My brother let both of them sleep on his pillow, but if mother and father had expected a radical change -- if they thought Andy would start to converse with us or respond when we tried to make contact with him -- then they must have been horribly disappointed. Andy still spent most of his time staring at objects, humming to himself, rocking methodically.
And whenever Aunt Lolly came to visit, the cats were locked in a back room, forever consigned to remain out of her sight and beyond her awareness.
"Why are you stuffing the outside?" I asked mother as she padded the turkey's thighs with her big spoon.
"Never mind," she said.
"I thought stuffing goes inside."
"Don't worry about it, Larry."
"Because everything's closed on Thanksgiving..." She would say no more about, but then Popeye and Cat strutted into the kitchen, rubbing the refrigerator with their faces. Cat jumped onto the counter and perched a few feet from the turkey. "Get down!" mother screamed, a carving knife in hand. "Get out!" She stomped her feet and they scattered in either direction.
"I know why the turkey has holes in it!" I said, remembering how mother had screamed the same way at Popeye and Cat earlier that morning. "I know why you put stuffing on the outside."
"Larry," she said, admonishing me with her index finger, "if you say anything to Aunt Lolly..."
I was glad -- Popeye and Cat had gotten to have their turkey. They'd gotten to celebrate Thanksgiving. They were part of our family after all.
When carved, the turkey showed no evidence of its missing flesh. Still, father carried it to the dining room table with a tormented expression. Aunt Lolly sipped wine and widened her eyes with excitement. I watched her eat, certain she would know Popeye and Cat had gotten to it first. Mother saw me staring and kicked me under the table.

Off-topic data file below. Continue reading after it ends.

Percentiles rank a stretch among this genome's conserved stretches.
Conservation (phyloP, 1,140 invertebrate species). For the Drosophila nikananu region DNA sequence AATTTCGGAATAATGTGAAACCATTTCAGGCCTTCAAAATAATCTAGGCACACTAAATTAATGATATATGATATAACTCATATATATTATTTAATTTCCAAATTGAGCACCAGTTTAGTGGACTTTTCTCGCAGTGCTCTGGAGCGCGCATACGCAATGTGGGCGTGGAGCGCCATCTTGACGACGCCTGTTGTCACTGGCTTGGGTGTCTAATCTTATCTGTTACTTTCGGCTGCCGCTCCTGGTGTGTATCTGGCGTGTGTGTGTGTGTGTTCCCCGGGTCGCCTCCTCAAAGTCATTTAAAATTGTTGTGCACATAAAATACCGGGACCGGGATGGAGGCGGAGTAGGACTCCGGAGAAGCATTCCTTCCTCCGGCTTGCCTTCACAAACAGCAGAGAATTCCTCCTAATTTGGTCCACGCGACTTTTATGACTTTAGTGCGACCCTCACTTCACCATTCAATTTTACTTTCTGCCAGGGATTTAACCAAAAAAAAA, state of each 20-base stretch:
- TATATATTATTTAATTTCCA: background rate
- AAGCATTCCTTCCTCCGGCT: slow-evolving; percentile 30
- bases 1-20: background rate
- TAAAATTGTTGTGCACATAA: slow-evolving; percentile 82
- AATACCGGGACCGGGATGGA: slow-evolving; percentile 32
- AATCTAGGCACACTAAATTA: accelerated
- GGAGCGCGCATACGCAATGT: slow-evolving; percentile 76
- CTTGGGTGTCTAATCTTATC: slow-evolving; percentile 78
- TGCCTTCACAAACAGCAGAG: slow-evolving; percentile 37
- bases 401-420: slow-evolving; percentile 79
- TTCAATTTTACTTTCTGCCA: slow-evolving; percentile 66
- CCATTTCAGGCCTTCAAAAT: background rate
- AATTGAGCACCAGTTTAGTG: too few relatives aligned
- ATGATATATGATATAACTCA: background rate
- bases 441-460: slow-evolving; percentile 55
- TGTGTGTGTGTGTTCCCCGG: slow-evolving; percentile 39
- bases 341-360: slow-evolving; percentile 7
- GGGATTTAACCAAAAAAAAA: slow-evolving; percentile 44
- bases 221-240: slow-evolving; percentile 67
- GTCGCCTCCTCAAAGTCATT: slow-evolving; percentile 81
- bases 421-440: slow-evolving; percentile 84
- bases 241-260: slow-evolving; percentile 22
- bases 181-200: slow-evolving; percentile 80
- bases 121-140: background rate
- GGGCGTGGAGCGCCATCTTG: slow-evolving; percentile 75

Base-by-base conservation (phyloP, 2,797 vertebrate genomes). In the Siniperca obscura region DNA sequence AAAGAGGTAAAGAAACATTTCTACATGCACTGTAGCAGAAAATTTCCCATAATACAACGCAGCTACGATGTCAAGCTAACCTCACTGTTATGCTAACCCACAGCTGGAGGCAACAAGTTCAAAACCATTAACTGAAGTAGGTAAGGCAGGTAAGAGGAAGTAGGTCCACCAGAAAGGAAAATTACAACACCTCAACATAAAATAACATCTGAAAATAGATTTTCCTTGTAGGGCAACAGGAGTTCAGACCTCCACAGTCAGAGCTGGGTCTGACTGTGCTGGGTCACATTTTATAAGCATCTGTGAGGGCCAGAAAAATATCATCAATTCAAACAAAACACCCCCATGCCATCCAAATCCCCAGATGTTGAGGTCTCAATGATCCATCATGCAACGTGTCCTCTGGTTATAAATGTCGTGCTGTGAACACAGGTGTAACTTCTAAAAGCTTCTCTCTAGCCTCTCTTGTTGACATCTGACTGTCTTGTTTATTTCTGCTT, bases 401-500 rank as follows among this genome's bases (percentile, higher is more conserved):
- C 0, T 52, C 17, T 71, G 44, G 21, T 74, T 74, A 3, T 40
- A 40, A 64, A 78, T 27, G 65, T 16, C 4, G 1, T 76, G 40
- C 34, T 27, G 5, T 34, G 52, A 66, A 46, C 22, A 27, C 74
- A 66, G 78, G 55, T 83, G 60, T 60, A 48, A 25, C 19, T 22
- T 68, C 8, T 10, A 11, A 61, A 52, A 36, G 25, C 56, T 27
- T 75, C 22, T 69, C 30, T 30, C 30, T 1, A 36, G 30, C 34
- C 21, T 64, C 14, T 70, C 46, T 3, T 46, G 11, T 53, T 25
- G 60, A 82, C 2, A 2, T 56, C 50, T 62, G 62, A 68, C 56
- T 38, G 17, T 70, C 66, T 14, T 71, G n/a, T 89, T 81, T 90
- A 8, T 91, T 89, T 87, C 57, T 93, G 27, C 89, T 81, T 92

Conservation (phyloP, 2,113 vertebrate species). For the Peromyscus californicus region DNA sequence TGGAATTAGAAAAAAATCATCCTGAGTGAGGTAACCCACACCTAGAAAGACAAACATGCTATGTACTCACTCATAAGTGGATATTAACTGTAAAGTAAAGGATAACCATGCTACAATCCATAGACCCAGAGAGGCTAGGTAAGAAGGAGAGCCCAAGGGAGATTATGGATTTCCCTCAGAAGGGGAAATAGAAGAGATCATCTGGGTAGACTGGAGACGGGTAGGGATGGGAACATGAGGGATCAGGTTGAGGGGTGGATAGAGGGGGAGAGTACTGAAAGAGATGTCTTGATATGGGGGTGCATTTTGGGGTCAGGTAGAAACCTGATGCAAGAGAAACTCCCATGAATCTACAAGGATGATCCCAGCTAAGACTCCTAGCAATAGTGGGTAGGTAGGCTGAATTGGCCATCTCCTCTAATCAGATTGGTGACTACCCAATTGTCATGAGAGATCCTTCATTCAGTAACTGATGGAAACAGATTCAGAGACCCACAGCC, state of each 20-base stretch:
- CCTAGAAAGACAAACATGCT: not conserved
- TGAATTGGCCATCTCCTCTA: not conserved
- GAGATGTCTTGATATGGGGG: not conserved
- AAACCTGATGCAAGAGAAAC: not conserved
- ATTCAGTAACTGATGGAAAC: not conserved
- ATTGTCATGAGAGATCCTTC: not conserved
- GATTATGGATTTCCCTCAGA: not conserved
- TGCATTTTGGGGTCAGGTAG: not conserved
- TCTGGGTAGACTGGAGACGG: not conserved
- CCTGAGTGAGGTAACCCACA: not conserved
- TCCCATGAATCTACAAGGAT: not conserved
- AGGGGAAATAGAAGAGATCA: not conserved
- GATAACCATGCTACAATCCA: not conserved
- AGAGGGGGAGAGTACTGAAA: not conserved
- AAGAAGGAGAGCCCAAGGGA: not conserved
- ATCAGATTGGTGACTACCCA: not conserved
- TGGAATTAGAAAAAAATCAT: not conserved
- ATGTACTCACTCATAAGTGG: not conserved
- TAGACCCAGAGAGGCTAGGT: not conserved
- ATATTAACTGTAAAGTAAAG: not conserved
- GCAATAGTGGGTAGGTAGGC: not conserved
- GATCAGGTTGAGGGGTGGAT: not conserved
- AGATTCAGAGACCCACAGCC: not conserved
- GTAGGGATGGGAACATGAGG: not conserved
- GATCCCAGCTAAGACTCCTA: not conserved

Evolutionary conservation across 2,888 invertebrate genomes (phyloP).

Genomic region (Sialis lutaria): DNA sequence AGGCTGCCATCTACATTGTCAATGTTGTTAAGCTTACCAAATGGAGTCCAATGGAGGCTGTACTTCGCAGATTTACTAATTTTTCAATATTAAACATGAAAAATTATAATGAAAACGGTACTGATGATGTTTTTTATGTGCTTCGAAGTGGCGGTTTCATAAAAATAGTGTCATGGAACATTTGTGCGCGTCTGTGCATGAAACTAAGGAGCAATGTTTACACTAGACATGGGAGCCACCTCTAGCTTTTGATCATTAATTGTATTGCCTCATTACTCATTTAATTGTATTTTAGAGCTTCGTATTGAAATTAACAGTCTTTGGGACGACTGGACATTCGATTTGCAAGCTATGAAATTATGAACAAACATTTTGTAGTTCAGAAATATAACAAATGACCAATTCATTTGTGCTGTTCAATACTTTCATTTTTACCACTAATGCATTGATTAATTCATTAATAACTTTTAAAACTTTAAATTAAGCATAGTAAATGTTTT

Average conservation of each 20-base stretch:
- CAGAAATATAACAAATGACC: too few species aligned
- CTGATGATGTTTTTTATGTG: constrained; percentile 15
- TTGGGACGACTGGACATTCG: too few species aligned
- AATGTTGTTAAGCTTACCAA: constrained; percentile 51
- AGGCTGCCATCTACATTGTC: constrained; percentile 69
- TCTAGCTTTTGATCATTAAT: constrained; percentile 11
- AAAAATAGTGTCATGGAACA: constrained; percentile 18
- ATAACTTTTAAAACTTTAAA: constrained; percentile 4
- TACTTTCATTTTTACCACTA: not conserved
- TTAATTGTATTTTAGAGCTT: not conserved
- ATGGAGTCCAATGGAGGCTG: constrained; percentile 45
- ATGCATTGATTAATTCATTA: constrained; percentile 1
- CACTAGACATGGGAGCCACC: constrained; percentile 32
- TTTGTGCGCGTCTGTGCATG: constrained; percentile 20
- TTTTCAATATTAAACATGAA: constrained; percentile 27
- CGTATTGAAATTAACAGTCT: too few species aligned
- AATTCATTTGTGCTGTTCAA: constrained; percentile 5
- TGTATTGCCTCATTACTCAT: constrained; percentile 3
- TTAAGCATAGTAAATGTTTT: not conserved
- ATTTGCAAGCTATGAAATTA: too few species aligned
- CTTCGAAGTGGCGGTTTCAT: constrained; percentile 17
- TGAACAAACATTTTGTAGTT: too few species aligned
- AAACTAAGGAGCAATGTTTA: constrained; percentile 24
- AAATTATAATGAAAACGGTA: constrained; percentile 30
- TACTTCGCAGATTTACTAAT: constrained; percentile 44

Andy gazed into his plate and stabbed the meat with his fork pushing it into his mouth with the other hand. He hummed, smiling at the ceiling with each big swallow. Mother told him to slow down. Father asked him if he enjoyed the food. Andy smiled at the ceiling and lowered his face toward the plate, lifting cranberry relish to his lips. Aunt Lolly made a light remark about him being a growing boy. Everyone looked at my full plate, my empty mouth.
I tried to sneak some of the turkey onto Andy's plate, but mother caught me and slapped my wrist. No dessert if I didn't finish it all. I tried to persuade myself to eat. I pretended that I was Popeye on the kitchen counter last night. All meat is good -- even if it's frozen!
I said, "Meow," and my brother looked up smiling. I propped my hands atop my head like cat ears and ate with my face in the plate. "Meow! Meow!"
Aunt Lolly gasped. Mother kicked her foot into my shin. I picked up my face and told her I was sorry. Mashed potatoes were stuck to my cheeks. Andy looked up from his plate and smiled. "Cat," he said, laughing, then stood up, knocking his chair backward, and ran away.
Father followed, shouting, "No!"
Andy ran back in shrieking, "Meow." The cats were behind him. Popeye leapt onto the table. Cat dove under my chair. Aunt Lolly cowered, then stiffened and mumbled as if encased within a wall of ice. I'd always wanted to see what would happen if she saw a cat, but now I was afraid she'd become like Andy, retreating into some impenetrable interior world.
"Get out!" I told the cats. Mother went after them with a big fork. I snatched the meat off my plate and waved it past Popeye's nose to lure him and Cat away.
Father knelt next to his petrified aunt who was unable to speak. Andy sat back down next to them. It's OK," my brother said. "Aunt Lolly , don't be afraid. Cat just wants to lick you."
Andy was nearly 11 years old and it was the first time he had spoken a complete sentence, the first time he'd expressed concern about anyone.
My parents stared, unable at first to comprehend the enormity of their Thanksgiving blessing.